Health: University project into ageing helps keep an eye on the welfare of over 50s

Dr Ruth Hogg is leading the eye component of the research
Dr Ruth Hogg is leading the eye component of the research

One of the researchers involved in the study, Dr Ruth Hogg, reveals more about the project and how its findings will benefit us all in the future

According to the old saying, the eyes are windows into the soul, revealing deep emotions that we might otherwise want to hide.

But technological advances mean that they are rapidly becoming windows to our hearts, arteries, brain and nerves, too.

The picture (below) is of the back of my eye.

It was taken at the Northern Ireland Clinical Research Facility at Belfast City Hospital using state-of-the-art non-invasive eye-imaging equipment not available elsewhere in Northern Ireland.

Like me, more than 2,000 people from the Province, have attended the facility as participants in Northern Ireland’s largest ever public health research project.

Entitled ‘NICOLA’ – the Northern Ireland Cohort for the Longitudinal Study of Ageing – it is hoped it will provide the basis for future government policy by following the lives of 8,500 over 50s as they grow older.

The Queen’s University-led project, supported by groups such as the Public Health Agency and the Commissioner for Older People of Northern Ireland, randomly selected people from across the Province to take part in the study.

NICOLA consists of three stages, an interview conducted in the home, a questionnaire and a health assessment which takes place at the Northern Ireland Clinical Research Facility at Belfast City Hospital.

The assessments, completed by registered nurses, include blood pressure readings, brain function (thinking) tests, blood sample collection and a detailed eye examination.

Follow-up interviews will be conducted every two years.

Dr Ruth Hogg, who is leading the eye component of the research, said the study could help revolutionise early detection of a range of illnesses, as the eye can reveal health issues not directly related to sight, such as dementia, cognitive decline, MS, stroke, diabetes, etc.

She said the long term hope is that early diagnosis of these conditions can be made through ocular imaging – it could be done very quickly, would save the NHS a fortune and would help catch diseases early.

The out-workings of this could be in GP surgeries within a decade.

Dr Hogg said: ‘‘We are probably the first large scale systemic study in the world to include state-of-the art imaging of the eye. We are using ultra wide field retinal imaging, a technique that reveals almost the entire retina with a single photo; and OCT (Optical Coherence Tomography), which allows us to see all the different layers of the retina. This was impossible even a few years ago. This type of imaging allows us to see the retina in exquisite detail and detect the earliest signs of conditions like diabetes.’’

Dr Hogg said the NICOLA study will shed light on how the most common eye conditions develop and what the risk factors are for these conditions.

‘‘We want to find out how frequently macular degeneration, diabetes and glaucoma occur in our population. We also have the opportunity now to detect the conditions at a very early stage and thus take action to prevent their progression.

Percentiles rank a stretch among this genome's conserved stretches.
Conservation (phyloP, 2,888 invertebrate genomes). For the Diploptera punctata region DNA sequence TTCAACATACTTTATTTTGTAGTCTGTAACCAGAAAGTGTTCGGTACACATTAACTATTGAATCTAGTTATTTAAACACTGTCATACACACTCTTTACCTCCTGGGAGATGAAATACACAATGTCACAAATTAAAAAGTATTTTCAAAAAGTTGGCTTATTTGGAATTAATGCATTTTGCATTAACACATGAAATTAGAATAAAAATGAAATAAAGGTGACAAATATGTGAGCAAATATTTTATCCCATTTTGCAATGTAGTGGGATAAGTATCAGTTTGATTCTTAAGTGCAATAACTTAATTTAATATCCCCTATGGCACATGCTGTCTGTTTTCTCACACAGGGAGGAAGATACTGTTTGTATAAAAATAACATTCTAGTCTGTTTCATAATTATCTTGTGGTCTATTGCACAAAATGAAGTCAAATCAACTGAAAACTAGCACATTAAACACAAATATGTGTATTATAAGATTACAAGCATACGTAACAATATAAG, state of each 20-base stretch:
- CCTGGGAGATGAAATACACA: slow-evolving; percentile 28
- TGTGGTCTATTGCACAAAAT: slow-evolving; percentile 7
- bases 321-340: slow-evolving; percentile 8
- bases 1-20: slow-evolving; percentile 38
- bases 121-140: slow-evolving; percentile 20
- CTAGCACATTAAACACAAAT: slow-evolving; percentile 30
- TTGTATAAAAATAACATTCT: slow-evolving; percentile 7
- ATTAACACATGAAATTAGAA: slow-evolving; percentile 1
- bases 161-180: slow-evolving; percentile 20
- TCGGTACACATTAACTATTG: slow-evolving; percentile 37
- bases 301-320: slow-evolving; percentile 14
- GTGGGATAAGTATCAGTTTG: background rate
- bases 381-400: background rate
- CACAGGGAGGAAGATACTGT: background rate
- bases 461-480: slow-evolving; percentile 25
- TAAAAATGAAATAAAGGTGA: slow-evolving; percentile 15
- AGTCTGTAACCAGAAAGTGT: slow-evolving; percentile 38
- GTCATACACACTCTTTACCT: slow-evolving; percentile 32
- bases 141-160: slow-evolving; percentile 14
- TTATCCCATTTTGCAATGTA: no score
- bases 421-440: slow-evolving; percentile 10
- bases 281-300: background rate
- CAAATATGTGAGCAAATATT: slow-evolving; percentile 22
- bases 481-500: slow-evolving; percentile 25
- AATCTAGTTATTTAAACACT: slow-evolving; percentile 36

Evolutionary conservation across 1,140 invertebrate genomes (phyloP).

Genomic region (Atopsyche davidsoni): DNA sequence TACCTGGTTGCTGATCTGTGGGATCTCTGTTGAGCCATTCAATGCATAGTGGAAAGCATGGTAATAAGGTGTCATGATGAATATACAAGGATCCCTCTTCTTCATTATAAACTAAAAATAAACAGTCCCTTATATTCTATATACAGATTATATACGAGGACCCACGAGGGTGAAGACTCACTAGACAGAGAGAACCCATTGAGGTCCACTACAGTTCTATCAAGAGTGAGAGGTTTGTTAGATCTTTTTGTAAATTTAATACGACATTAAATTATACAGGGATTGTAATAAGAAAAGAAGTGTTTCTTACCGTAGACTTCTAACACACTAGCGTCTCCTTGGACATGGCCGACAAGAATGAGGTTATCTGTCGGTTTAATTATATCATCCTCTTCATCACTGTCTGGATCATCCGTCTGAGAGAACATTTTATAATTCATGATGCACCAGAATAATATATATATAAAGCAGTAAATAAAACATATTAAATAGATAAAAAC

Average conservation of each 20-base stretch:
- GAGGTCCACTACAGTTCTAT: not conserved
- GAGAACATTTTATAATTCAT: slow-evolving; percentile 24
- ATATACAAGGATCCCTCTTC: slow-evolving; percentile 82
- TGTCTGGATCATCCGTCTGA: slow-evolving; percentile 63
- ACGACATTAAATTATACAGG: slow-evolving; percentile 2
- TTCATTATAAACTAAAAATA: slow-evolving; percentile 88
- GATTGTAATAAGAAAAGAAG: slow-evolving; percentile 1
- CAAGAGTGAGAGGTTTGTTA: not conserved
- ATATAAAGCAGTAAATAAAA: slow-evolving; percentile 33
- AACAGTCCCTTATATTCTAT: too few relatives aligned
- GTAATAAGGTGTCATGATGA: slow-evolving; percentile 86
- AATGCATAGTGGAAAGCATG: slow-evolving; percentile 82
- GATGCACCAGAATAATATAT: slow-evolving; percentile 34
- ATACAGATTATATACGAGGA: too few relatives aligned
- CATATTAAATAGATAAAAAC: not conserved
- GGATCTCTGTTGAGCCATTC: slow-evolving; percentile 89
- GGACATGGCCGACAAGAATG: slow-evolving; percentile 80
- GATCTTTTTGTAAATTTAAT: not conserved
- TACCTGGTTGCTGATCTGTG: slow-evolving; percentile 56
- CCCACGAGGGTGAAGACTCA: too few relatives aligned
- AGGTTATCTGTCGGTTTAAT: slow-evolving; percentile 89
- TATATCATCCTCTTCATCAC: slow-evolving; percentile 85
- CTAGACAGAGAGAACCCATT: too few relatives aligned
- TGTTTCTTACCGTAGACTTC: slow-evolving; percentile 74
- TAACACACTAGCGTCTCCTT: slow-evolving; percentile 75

‘‘In particular by looking at the optic nerve using OCT can reveal very early signs of glaucoma. We know from the type of patients who are referred to us in the hospital that only about 50 per cent of people that have glaucoma, know about it, so we expect that there will be a number who will be diagnosed as a result of their participation in the NICOLA study and this might be the first time they know that they have an eye condition.’’

At the moment around 7,000 people have taken part in the home interview stage and some 2,200 have attended the health assessment.

When a participant goes forward for retinal imaging, the first part of the assessment is a visual acuity test with a letter chart, an eye pressure check, then drops are placed in the eyes to dilate the pupils and very detailed images are then taken of the back of the eye.

I had these images taken of my eyes and thankfully everything looked fine. However, so detailed are the images, that Dr Hogg was able to see that I have had problems with eye inflammation in the past.

In addition to eye diseases, the researchers are also interested in ocular markers of systemic disease, including cardiovascular disease, diabetes and vascular dementia.

‘‘The eye is probably the easiest organ in the body to image non-invasively,’’ said Dr Hogg.

‘‘There is a huge amount of excitement and interest worldwide in using the eye as a much easier marker for systemic disease.’’

Dr Hogg said from the findings they will assess risk factors for eye diseases, looking at diet and lifestyle and social circumstances and therefore establish who is at most risk of diseases in Northern Ireland.

It is hoped the study findings will leave a lasting legacy for society by enabling policy makers to base Government strategy upon research.

Those who have completed the home questionnaire and have been invited to attend a health assessment are encouraged to do so, as it will not only give a more detailed insight into their own health, but will provide society with a treasure trove of data for future generations.